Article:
The glass ceiling at the TOBB has still not been broken

The glass ceiling at the TOBB has still not been broken

The Union of Chambers and Commodity Exchanges of Turkey (TOBB) declared its new board of directors on May 16, a day after the elections for chambers and commodities. Once again, not a single woman was named on the board even though TOBB President Rifat Hisarcıklıoğlu has always supported women entrepreneurs.

The new boards of Turkey’s prominent occupational bodies have been emerging.

The picture that emerged after the elections saddened women who have been advocates of strengthening the place of women in business life. In determining the names on the board of directors, in which Hisarcıklıoğlu had become president of for the fifth time, it was considered to bring together chairs of various chambers and commodities from different parts of Anatolia and to create a balance between the bodies. Yet, nobody had thought of women!

Hisarcıklıoğlu, whose acts I have been covering for many years, had supported women entrepreneurs in a speech he made in the eastern province of Van on March 8.

“Although 40 million women constitute half of our population, almost 20 million of them are not involved in the labor force. This is a tremendous treasure, not lying under the ground but over the ground. We cannot attain our goals without having women involved in the economy. In every country, development is dependent on human capital. We need women in our journey of making Turkey richer,” he said.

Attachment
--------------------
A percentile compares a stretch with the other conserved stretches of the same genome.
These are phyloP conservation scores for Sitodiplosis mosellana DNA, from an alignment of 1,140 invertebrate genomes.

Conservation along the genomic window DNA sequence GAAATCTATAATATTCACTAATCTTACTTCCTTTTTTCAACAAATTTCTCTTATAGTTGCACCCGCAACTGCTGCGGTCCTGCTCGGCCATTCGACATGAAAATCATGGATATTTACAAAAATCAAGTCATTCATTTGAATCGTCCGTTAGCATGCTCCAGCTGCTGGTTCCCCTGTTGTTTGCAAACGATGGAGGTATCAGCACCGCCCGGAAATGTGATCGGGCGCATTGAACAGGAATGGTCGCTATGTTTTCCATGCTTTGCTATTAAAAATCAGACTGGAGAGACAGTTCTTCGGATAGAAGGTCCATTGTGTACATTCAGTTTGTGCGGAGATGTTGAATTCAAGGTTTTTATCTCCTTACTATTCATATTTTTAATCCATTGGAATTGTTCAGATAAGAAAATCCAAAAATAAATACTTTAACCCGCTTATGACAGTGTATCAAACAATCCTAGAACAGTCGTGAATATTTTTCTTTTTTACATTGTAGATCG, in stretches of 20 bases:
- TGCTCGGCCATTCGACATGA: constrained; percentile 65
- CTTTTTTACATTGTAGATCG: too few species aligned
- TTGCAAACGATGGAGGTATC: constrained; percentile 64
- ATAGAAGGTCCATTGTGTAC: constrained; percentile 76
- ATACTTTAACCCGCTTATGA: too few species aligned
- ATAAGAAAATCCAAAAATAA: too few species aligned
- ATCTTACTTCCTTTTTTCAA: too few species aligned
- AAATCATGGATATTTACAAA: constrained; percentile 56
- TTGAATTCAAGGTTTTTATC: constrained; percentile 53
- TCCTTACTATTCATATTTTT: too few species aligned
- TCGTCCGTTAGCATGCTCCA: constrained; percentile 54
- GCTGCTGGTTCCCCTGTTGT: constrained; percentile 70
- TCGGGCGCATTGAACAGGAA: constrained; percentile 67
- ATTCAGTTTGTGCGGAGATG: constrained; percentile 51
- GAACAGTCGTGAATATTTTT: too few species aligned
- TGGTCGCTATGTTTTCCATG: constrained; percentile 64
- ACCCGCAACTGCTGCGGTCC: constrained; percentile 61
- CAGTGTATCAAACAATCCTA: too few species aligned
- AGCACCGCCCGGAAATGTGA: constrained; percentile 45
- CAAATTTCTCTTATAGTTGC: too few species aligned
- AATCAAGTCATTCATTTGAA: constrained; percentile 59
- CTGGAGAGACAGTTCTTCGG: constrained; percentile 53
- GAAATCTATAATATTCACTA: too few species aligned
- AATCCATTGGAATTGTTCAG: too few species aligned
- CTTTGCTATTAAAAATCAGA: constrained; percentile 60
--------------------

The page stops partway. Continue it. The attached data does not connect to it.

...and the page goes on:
Actually, Hisarcıklıoğlu is a businessperson who supports women in taking part in work life. He led the establishment of the Women Entrepreneurship Council in 2007. He always supported the events organized by that council.

However, among the TOBB, which is the umbrella organization of 365 chambers and commodities with 1.2 million members, there were only three women chamber chairs and five sector council chairs. I could not get the most up-to-date figures but I do not think there has been any significant change.

Hisarcıklıoğlu had said he expected the representation of women to increase during the latest elections. Unfortunately, it did not come true as he had wished.

Not one woman has been elected as a substitute member, let alone a permanent board member, although there are many successful women who are industrialists, merchants and maritime traders.

Businesswomen were again defeated in the competition against men and were unable to enter the boards of their own occupational organizations. Thus, the glass ceiling was still not broken and this was reflected in the board of directors.

Turkey ranks 131st among 144 countries in terms of gender equality. The rate of women’s involvement in work life is 36 percent, whereas it is 51 percent in Europe. The proportion of female employers is only 8 percent and 18 percent among senior executives.

The Foreign Economic Relations Board of Turkey (DEİK) has received the highest score in this field. Fourteen out of 142 business councils of DEİK have female chairs.

The Turkish Industry and Business Association (TÜSİAD) has also been mindful of this issue. There are three women on TÜSİAD’s board of directors.

The elections in the Turkish Exporters Assembly (TİM) are in progress. The associations within the TİM, which has 60,000 members in total, have concluded the elections. We will see how many women will take place in the picture that will emerge after the elections for presidency and board of directors conclude in June.

On top of that, the number of seats taken by women in the next parliament after the June 24 elections is an issue of concern.

The Women Entrepreneurs Association of Turkey (KAGİDER) has made a call to increase the proportion of women in the parliament, which is currently at 15 percent with 82 seats, to much more.

Rifat Hisarcıoğlu, gender gap, sexism,